Ears on a Beatle

Billed as “not simply a docu-drama”, Ears on a Beatle promises perspective on the post-Summer-of-Love, post-Fab-Four decade in which the two protagonist agents find themselves.

A genuine three-star until it’s tubby, flailing ending.

Rookie Daniel and battle-hardened Howard do the grunt work in investigating John Lennon and his revolutionary comrades. Lennon, seen as spouting Bolshy nonsense—and as an audience member told me pre-show, so far left he should have “moved to Cuba”—is seen as worth tailing, recording, and his group worth infiltrating. But it’s not a reactionary piece, at least in spite of a nostalgia-tripping reactionary audience: Daniel and Howard can’t help being invested in the musician’s life and personality when their own are so dreary and parasitic. Even with the apparently independent FBI, the “Ears” of the show, the burgeoning culture of the mega-celeb cannot be avoided.

Paul Broesmith defies expectations of his gruff Howard by not entirely succumbing to kitsch. His character’s a tropey lump of a mentor, like the “You’re out of line!” police commissioner you see in every cop drama ever. Writer Mark St. Germain tries to humanise the man by giving him family troubles, but this humanisation is its own cliche; it’s only because Broesmith’s so austere that it has a chance of working. Ben Adwick’s neophyte spook is passable, turning from bumbling to upright, but this a tame characterisation and the complexity of his character is, in no small way, weird.

The play’s description asks “Where do you draw the line between coincidence and conspiracy?”. Cool question, but Ears on a Beatle starts to get downright tinfoily towards it’s end. Fledging Daniel begins thinking the assassinations of the Kennedys and MLK are linked and, because this strand doesn’t go anywhere, it’s right disturbing. And not in a dramatic way.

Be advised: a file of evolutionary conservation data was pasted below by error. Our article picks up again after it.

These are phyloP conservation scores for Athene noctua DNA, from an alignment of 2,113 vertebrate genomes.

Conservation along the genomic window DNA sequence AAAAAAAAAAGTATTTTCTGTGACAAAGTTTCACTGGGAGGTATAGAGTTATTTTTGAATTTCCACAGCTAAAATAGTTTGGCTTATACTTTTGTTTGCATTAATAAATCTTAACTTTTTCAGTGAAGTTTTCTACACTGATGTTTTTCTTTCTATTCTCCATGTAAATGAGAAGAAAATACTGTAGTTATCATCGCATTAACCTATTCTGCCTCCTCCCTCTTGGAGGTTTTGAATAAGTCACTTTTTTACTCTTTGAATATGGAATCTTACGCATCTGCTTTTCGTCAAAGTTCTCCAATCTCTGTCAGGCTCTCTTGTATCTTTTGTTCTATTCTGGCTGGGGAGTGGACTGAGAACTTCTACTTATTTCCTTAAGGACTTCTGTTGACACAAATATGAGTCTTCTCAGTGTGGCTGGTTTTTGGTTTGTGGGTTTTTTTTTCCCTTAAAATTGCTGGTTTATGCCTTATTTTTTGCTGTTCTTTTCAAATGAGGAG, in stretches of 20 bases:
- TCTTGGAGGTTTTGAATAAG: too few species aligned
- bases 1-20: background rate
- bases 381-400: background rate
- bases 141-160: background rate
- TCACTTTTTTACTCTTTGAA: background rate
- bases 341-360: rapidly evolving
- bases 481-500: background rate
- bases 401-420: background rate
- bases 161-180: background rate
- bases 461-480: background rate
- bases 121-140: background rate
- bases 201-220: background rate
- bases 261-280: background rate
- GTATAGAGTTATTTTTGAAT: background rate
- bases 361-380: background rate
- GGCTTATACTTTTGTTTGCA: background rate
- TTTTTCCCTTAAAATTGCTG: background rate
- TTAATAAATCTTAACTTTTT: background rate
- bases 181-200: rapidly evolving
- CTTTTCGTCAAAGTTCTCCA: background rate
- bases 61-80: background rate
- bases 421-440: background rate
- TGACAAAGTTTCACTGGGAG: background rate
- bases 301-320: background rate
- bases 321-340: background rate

The majority of the play isn’t bad. It’s semi-snappy and the actors make a decent pair of agents, even if they humiliatingly have to reference celebrity names—you know, because of ‘nostalgia’. But Ears on a Beatle was a genuine three-star until it’s tubby, flailing ending. Like so many Fringe shows, it’s got ending sickness, although the play really tries to pack a bunch in its three codas and fails spectacularly. Why Germain felt it right to include Lennon’s death is beyond me. So that’s Ears on a Beatle by Lost Boys UK: a decent production marred by a gristly ending. 

Reviews by Oliver Simmonds

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Ears on a Beatle

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The Blurb

After a long legal battle, the US government published the FBI files on John Lennon. This play is based on those files. Two agents assigned to place the ‘subject’, John Lennon, under surveillance. As they proceed watching, documenting and reporting on the life of someone else, their own lives become affected as their assignment lasts nearly 10 years until John Lennon’s death in 1980. This true chapter in American History is not simply a docu-drama but poses further questions concerning celebrity and world leader assassinations. Where do you draw the line between coincidence and conspiracy?

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